I would go so far as to say that the failure to meaningfully include female voices is a significant contributing factor to most of the major issues the Church is struggling with today. From the rejection of the teaching on contraception, to the lack of community and fellowship in our parishes, to the crisis of the family, I honestly don’t think that real progress is going to be made without harnessing the incredible and largely untapped resources of what John Paul II called “the feminine genius.”
Simply put, women’s spiritual energy has always been a major factor in the health of the Church. By energy here I don’t mean something New Agey: I mean the very practical application of women’s effort, determination and care in our spiritual communities. I mean women’s religious orders that provide for the education of children, the care of the sick, and the support of the poor. I mean women’s activity in building the community of the parish. I mean all of the prayers that get pumped out by the incredible spiritual powerhouse of the old rosary ladies. I mean the regular, day-to-day business of attending to the details of Christian life.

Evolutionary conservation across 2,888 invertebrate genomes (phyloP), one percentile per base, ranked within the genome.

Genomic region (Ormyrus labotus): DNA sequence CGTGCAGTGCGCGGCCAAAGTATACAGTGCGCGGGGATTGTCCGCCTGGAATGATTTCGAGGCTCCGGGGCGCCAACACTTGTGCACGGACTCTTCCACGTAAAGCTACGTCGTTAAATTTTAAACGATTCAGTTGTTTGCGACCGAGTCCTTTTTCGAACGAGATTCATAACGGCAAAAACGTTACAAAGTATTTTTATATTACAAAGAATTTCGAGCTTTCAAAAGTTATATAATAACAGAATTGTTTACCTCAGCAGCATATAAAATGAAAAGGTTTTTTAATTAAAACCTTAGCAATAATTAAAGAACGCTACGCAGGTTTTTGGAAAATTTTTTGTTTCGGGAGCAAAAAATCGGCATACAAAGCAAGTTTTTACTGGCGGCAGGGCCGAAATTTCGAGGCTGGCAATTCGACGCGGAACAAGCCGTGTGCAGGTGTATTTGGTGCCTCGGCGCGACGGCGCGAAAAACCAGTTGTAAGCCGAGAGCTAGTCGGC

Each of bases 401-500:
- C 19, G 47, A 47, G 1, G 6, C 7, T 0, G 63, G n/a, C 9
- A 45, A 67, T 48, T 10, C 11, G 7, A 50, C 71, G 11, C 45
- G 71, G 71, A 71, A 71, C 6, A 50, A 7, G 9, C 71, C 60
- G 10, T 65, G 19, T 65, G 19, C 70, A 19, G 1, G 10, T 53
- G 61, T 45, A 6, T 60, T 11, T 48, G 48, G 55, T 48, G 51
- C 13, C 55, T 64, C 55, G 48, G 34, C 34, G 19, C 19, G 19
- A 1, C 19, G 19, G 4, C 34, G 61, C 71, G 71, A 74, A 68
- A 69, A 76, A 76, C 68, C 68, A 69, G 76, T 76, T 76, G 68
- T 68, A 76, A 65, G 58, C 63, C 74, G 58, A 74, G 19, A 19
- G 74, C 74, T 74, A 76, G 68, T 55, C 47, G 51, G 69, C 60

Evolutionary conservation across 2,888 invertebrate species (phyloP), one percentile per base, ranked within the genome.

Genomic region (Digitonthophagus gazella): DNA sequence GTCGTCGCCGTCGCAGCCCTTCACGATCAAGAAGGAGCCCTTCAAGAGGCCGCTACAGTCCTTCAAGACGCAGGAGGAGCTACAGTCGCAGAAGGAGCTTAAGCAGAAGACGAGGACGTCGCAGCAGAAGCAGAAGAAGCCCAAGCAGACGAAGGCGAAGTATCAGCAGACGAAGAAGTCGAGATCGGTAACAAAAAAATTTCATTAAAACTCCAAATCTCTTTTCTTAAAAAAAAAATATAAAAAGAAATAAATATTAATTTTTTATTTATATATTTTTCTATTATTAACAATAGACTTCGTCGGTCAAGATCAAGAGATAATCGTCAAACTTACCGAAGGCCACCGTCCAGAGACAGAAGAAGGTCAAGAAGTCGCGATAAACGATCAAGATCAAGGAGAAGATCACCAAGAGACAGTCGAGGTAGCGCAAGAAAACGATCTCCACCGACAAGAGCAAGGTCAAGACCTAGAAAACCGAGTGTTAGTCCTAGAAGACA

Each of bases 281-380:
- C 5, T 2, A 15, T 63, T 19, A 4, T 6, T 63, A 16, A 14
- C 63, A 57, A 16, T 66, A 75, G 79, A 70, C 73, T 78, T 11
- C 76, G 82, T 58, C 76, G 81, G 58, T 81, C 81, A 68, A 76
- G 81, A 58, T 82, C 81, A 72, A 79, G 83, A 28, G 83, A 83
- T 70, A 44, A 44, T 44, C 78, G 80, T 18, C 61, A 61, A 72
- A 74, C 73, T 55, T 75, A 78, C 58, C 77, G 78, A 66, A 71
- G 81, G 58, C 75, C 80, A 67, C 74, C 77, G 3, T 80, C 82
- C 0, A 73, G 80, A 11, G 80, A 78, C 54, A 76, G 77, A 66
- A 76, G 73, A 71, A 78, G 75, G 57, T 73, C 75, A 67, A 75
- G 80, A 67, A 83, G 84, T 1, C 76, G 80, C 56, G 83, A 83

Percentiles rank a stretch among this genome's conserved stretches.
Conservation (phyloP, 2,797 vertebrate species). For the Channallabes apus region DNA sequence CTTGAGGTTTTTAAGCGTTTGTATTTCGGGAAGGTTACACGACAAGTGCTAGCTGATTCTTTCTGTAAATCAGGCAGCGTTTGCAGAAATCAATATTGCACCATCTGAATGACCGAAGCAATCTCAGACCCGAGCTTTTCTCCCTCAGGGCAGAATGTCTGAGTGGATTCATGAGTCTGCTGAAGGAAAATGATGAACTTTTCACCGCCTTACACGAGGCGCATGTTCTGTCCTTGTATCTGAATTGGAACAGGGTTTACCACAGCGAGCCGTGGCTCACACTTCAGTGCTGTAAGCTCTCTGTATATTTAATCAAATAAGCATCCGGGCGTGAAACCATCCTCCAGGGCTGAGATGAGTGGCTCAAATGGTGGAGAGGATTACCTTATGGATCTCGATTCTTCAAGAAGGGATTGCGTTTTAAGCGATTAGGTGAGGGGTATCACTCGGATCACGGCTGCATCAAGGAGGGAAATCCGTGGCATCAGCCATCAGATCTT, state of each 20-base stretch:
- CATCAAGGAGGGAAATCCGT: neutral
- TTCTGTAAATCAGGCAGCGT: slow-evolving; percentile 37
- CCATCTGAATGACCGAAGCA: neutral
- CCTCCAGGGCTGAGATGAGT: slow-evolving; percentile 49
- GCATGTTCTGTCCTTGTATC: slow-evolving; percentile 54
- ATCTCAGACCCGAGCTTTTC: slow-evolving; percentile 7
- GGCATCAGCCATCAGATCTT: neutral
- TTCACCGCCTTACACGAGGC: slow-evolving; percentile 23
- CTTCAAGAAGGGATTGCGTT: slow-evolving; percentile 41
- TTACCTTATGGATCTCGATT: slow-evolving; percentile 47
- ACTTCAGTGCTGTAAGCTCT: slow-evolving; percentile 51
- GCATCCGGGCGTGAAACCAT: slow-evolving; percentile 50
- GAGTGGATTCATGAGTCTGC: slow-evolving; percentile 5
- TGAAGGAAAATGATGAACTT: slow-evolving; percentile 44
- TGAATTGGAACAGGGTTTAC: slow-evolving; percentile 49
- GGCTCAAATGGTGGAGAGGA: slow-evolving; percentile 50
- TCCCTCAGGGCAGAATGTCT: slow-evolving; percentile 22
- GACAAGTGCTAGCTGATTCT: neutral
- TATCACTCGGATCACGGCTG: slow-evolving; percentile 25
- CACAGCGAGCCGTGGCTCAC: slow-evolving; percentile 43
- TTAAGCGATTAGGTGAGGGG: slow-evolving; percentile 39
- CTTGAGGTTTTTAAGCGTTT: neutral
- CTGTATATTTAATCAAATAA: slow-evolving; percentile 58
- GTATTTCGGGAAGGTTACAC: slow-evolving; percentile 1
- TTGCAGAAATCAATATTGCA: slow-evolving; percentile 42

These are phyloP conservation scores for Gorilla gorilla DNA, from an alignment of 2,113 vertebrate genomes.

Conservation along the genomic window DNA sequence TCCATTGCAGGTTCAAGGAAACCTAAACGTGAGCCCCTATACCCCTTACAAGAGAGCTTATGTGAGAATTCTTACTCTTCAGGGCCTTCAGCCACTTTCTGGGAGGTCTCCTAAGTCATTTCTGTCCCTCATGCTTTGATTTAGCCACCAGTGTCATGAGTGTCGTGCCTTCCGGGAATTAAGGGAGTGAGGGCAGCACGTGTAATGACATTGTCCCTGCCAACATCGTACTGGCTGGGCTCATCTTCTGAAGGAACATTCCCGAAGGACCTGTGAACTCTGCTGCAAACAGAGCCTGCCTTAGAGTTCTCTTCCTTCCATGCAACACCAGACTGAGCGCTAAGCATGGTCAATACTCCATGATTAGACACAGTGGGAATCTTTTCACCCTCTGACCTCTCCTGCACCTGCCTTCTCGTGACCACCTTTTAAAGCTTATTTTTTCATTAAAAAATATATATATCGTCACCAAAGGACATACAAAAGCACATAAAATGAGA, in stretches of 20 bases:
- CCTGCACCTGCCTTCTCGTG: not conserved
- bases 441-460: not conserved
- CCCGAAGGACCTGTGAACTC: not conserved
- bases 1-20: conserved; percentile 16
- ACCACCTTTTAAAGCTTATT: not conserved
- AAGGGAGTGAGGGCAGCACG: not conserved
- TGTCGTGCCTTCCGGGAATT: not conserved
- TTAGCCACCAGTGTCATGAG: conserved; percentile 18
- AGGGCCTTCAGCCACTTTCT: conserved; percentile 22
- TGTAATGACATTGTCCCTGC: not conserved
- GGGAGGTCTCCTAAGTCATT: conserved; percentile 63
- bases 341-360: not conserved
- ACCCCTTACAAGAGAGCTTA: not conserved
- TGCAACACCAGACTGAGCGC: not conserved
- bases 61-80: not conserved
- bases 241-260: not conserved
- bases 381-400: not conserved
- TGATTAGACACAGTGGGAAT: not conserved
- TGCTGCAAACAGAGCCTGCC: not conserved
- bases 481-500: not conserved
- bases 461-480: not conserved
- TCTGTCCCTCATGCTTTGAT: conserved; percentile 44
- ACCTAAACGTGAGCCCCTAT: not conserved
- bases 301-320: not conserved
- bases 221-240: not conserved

Women have always done that stuff in the Church, just as they’ve always done it in the domestic sphere and in the world. Women’s emotional and spiritual labour has always provided the necessary foundation on which spiritual communities are built.
This is crisis for the Church today because, with the advent of feminism, women have learned that they have this power – and we’ve learned to use it to say “No.” We’ve learned that we can exercise a veto. And this isn’t a bad thing: it’s actually an opportunity, a call to repentance, and a chance to heal systems of domination and sin that have arisen out of a male-dominated culture.